British and Irish Lions 2013: Warren Gatland adds pressure to 'Welsh Lions' by leaving out Brian O'Driscoll for decisive third Test against Australia
A record-equalling 10 Welshman will start for the Lions in Sydney, but history suggests luck is not on their side
Wednesday 03 July 2013
Warren Gatland certainly sprung a surprise this morning with the omission of British and Irish Lions stalwart Brian O’Driscoll in his starting line-up to face Australia in the deciding third Test on Saturday.
It is the first time O’Driscoll will miss a Lions Test match having not been injured, after he missed the majority of the 2005 series following a controversial spear tackle by Tana Umaga and Kevin Mealamu, and also the final Test in 2009 against South Africa.
Gatland has instead chosen to reunite Wales duo Jamie Roberts and Jonathan Davies in the centre, and the two make up a fifth of the Welsh contingent named in the side – a record-equalling 10 players from the land of the Red Dragon will start in Sydney – levelling the 1950 record when the same number of Welshmen were named by coach Leslie Osborne.
The record of players from the same country stands at 13, when an English dominated XV were selected back in 1888 on the tour of New Zealand and Australia.
Having seen the claims of the ‘Welsh Lions’ re-emerge having surfaced originally when he announced his squad selection, Gatland has decided to go back to his tried-and-tested players that he coaches as Wales boss.
It has been noted though that Wales’ record against Australia isn’t particularly good. In fact, it’s awful. They have beaten the Wallabies just once in the last 13 matches, with the sole victory coming at the Millennium Stadium in 2008.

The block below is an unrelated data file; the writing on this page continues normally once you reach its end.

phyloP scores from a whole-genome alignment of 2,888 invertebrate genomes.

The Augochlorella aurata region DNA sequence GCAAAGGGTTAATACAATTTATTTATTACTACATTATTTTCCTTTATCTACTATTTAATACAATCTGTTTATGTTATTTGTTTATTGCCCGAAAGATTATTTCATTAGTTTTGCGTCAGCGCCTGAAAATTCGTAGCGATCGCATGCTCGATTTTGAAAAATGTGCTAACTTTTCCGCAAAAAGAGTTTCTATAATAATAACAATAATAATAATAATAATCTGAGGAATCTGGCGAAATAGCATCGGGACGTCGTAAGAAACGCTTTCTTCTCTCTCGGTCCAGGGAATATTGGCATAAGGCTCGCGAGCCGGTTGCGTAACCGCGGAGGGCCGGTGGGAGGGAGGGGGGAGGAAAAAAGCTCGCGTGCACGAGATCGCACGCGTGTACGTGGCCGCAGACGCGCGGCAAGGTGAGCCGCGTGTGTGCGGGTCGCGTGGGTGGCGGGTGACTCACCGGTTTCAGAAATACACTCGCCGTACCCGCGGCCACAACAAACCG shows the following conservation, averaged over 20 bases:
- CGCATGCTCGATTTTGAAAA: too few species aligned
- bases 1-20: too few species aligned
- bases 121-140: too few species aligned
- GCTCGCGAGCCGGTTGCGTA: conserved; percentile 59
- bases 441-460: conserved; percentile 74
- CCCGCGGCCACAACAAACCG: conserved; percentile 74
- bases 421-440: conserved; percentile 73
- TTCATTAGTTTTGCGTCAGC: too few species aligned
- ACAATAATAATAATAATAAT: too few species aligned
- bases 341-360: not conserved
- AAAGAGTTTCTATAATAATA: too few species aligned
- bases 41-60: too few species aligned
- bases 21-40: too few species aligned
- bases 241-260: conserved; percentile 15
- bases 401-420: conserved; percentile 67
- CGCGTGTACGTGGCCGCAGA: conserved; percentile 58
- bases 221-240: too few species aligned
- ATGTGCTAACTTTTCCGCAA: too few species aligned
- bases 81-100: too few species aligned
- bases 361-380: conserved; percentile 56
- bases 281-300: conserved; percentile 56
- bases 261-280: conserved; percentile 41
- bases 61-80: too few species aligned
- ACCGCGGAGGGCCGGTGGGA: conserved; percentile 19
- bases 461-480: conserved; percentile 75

In a Test series that has seen the two games so far decided by a cumulative total of just 3 points, it’s also worth mentioning that Wales have lost by three points of less in four of their last six meetings with the Aussies. Will the addition of Alex Corbisiero, Geoff Parling, Sean O’Brien, Jonathan Sexton and Tommy Bowe negate that difference? Australia have certainly held the upper hand in recent years.
As the series heads to its conclusion, the alarming similarity for any Lions fan to the last tour Down Under in 2001 will have them no doubt nervy heading into the crunch game. Having won the first Test in Brisbane, the Lions were defeated in the second Test in Melbourne before being soundly beaten in the final decider in Sydney, with the 2013 series following suit in an uncanny fashion.
Gatland criticised then-coach Graham Henry's decision to take a number of Welsh players - who he also coached at the time like Gatland - admitting that some of them probably shouldn't have been there.
"Part of the problem in 2001 - and I think it would be Graham's criticism of 2001 - was there were probably too many Welsh players selected," Gatland said in November last year.
"Some of them weren't probably good enough to go on the tour in the first place."
Will Gatland’s bold decision backfire, or will he take the credit for the first series victory in 16 years? For his sake, he better hope it’s the latter.
And why are 'southern' ways of speaking spreading north?
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